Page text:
Children’s Book Review – The Bridge

Original Publication: The New York Times, February 19, 1989

THE BRIDGE By Emily Cheney Neville. Illustrated by Ronald Himler. Unpaged. New York: Harper & Row. $13.95. (Ages 4 to 8)

Ben is a little boy fascinated with trucks and heavy construction equipment. When the creaky old plank bridge leading to the driveway of his house collapses, he is able to watch not only the collapse – from the weight of a 14-ton oil tank truck – but the entire process of a new bridge being built.

In the course of ”The Bridge,” a vividly written story book by Emily Cheney Neville, an award-winning author of children’s books, young readers as well as befuddled adults are able to learn exactly how a bulldozer differs from a backhoe, for example, or a bucket loader. This information is a godsend for parents and others who have managed to get through life blissfully unaware of these crucial facts – until a truck-crazed child joins the household and starts asking questions that this mother, at least, always thought were the purview of college engineering classes she never attended.

Ms. Neville’s technical vocabulary is precise and easily grasped. Not only does she entertainingly explain all the steps involved in clearing away the old wooden bridge and replacing it with a huge metal culvert (which until ”The Bridge” I would probably have incorrectly labeled a sewer pipe), but she is also careful to call attention to the gum-ball light on the road commissioner’s pickup truck and the axle chain hook on the tow truck that takes the tank truck away. She even names the tine of an old rake that Ben and his mother use to anchor a cowbell ring-a-ling device they place next to the new bridge when they miss the ”rattle rattle! Here they come!” sound the old bridge planks used to make. How else would Chowder the dog and Rhubarb the rabbit know that someone was on the way to the house?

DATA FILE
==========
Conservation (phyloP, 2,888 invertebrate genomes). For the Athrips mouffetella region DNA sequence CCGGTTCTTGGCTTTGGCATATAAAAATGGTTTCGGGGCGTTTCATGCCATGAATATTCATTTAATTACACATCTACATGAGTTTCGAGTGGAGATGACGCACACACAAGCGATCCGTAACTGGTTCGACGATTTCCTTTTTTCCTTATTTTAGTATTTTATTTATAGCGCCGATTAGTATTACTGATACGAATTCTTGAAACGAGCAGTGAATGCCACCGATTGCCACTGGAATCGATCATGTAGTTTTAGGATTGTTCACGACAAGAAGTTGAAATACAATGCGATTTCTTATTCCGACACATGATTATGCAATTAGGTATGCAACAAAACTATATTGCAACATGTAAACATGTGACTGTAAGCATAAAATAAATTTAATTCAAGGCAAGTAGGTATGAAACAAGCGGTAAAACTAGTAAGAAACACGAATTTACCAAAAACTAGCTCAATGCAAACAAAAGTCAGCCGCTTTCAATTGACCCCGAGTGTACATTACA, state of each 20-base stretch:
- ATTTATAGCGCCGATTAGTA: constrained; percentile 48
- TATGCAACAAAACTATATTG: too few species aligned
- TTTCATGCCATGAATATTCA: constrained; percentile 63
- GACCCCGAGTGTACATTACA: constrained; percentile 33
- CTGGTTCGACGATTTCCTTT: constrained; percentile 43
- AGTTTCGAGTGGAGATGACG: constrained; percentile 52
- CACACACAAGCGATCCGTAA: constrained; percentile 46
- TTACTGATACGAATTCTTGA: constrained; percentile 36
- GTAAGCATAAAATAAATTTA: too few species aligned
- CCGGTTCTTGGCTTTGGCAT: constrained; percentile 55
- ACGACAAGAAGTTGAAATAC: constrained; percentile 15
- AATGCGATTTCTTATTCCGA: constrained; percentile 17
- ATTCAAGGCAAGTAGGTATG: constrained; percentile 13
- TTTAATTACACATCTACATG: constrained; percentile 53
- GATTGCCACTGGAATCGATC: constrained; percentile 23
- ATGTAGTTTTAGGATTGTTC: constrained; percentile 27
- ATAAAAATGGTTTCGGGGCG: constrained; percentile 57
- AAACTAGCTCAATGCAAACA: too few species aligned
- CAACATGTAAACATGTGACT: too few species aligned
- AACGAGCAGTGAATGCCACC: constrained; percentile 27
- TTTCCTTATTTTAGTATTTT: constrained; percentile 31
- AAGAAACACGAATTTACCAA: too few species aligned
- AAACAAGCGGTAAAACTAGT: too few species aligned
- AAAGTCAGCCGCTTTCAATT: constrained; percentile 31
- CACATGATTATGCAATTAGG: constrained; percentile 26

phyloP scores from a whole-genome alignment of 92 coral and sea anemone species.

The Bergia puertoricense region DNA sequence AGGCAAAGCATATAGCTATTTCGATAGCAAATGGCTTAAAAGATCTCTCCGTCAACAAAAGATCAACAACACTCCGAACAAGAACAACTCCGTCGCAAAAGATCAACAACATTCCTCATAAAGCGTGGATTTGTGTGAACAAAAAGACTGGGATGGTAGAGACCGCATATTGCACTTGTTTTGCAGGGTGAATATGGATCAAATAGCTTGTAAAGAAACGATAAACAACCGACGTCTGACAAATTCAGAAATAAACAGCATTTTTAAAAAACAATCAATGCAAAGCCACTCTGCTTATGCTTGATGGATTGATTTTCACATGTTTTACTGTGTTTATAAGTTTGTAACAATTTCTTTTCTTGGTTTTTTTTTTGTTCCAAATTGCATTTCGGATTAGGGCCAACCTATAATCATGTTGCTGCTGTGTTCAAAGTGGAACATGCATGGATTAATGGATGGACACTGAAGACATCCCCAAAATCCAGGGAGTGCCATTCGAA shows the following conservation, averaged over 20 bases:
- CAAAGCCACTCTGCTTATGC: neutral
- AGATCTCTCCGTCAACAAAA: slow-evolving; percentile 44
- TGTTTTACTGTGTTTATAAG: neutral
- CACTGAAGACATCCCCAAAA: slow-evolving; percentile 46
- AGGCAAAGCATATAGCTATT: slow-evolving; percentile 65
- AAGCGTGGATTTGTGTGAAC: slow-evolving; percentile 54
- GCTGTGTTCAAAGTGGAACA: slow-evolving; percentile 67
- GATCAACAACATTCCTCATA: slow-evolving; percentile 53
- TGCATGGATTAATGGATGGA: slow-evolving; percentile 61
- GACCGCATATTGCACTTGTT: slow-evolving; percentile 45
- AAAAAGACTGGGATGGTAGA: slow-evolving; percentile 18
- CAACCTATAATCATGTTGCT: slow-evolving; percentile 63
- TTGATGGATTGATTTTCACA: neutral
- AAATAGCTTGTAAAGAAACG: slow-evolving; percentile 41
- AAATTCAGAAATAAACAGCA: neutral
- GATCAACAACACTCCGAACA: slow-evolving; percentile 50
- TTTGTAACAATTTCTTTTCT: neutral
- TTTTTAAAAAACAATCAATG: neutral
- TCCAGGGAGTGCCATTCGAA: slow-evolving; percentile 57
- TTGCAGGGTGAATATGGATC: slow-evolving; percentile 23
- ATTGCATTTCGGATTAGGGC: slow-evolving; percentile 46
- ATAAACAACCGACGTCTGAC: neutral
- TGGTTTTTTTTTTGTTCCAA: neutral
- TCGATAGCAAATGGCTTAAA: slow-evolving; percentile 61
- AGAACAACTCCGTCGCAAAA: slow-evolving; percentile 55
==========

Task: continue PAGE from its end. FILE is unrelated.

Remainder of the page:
When Ben’s father draws a line in the dirt and cautions Ben not to step over it while all the bridge building is going on, a lesson in discipline is taught. In the midst of a dozen different vehicles and pieces of equipment coming and going, and in a story where time is compressed and the machinery stars, Ben’s relationship with his parents is still never taken for granted. When the bridge is down Ben goes with his mother to throw galoshes over the brook to his father; Ben watches his father make the phone calls so the bridge can be repaired. At bedtime his mother tells him to dream of a way to replace the old bridge’s rattle and in the morning Ben comes up with the idea of a bell. The wonder of all these exciting events for Ben and other vehicularly obsessed children like him is underscored by Ms. Neville with numerous bright images and fun-to-say phrases.

If only Ronald Himler’s watercolor illustrations were as rich and vibrant as the text. What a pity that he so often decides to skip over salient action and important objects – the road commissioner’s gum-ball light is mentioned four times but never illustrated, for example. Instead, Mr. Himler, who has illustrated many other books for children, here concentrates on the more static scenes of Ben with his parents, but their features are much too muddied and we miss seeing the engaging personality of this exuberant little boy.

Mr. Himler’s use of color is particularly annoying. Granted that bulldozers and backhoes are almost always yellow and dirt is dirt, Mr. Himler takes earth tones to an extreme. Dull browns and grays also wash over the trees, the bridge, the boulders, the grass and even the sky at times. Using such a morose palette, no matter the season, is like throwing a tub of dirty dishwater all over a sparkling story. Fortunately for ”The Bridge,” Emily Cheney Neville’s text shines through.